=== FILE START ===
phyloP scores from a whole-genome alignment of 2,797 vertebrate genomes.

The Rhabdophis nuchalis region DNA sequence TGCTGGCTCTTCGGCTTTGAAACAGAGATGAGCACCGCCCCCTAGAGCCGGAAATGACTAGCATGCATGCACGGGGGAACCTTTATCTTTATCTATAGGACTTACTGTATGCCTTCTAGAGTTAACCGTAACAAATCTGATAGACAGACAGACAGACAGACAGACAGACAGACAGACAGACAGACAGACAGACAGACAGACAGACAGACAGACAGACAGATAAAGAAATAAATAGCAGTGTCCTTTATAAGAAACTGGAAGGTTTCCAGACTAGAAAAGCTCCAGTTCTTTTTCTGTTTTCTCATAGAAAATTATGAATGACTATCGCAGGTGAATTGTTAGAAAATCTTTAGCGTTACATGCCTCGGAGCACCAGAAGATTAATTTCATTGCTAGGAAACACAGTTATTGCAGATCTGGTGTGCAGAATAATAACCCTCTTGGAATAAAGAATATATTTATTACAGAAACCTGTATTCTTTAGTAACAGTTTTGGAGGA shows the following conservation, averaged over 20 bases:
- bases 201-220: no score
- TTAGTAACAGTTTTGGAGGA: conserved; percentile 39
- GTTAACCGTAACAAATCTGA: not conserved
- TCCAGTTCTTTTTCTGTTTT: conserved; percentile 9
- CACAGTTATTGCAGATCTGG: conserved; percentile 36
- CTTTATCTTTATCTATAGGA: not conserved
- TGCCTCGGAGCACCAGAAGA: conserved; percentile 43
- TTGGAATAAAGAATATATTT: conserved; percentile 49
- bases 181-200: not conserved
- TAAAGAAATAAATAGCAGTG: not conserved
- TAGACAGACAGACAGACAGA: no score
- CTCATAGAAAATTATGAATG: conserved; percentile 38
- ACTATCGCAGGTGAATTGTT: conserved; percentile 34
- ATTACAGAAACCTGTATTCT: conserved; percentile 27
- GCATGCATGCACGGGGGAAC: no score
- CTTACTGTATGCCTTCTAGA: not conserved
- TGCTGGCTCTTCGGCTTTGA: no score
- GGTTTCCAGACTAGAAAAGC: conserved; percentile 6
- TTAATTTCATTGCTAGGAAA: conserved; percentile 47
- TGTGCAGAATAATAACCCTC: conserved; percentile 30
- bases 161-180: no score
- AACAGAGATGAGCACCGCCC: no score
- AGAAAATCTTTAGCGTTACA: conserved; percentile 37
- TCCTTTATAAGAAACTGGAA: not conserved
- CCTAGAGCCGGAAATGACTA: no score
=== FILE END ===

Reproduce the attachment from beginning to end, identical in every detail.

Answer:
phyloP scores from a whole-genome alignment of 2,797 vertebrate genomes.

The Rhabdophis nuchalis region DNA sequence TGCTGGCTCTTCGGCTTTGAAACAGAGATGAGCACCGCCCCCTAGAGCCGGAAATGACTAGCATGCATGCACGGGGGAACCTTTATCTTTATCTATAGGACTTACTGTATGCCTTCTAGAGTTAACCGTAACAAATCTGATAGACAGACAGACAGACAGACAGACAGACAGACAGACAGACAGACAGACAGACAGACAGACAGACAGACAGACAGACAGATAAAGAAATAAATAGCAGTGTCCTTTATAAGAAACTGGAAGGTTTCCAGACTAGAAAAGCTCCAGTTCTTTTTCTGTTTTCTCATAGAAAATTATGAATGACTATCGCAGGTGAATTGTTAGAAAATCTTTAGCGTTACATGCCTCGGAGCACCAGAAGATTAATTTCATTGCTAGGAAACACAGTTATTGCAGATCTGGTGTGCAGAATAATAACCCTCTTGGAATAAAGAATATATTTATTACAGAAACCTGTATTCTTTAGTAACAGTTTTGGAGGA shows the following conservation, averaged over 20 bases:
- bases 201-220: no score
- TTAGTAACAGTTTTGGAGGA: conserved; percentile 39
- GTTAACCGTAACAAATCTGA: not conserved
- TCCAGTTCTTTTTCTGTTTT: conserved; percentile 9
- CACAGTTATTGCAGATCTGG: conserved; percentile 36
- CTTTATCTTTATCTATAGGA: not conserved
- TGCCTCGGAGCACCAGAAGA: conserved; percentile 43
- TTGGAATAAAGAATATATTT: conserved; percentile 49
- bases 181-200: not conserved
- TAAAGAAATAAATAGCAGTG: not conserved
- TAGACAGACAGACAGACAGA: no score
- CTCATAGAAAATTATGAATG: conserved; percentile 38
- ACTATCGCAGGTGAATTGTT: conserved; percentile 34
- ATTACAGAAACCTGTATTCT: conserved; percentile 27
- GCATGCATGCACGGGGGAAC: no score
- CTTACTGTATGCCTTCTAGA: not conserved
- TGCTGGCTCTTCGGCTTTGA: no score
- GGTTTCCAGACTAGAAAAGC: conserved; percentile 6
- TTAATTTCATTGCTAGGAAA: conserved; percentile 47
- TGTGCAGAATAATAACCCTC: conserved; percentile 30
- bases 161-180: no score
- AACAGAGATGAGCACCGCCC: no score
- AGAAAATCTTTAGCGTTACA: conserved; percentile 37
- TCCTTTATAAGAAACTGGAA: not conserved
- CCTAGAGCCGGAAATGACTA: no score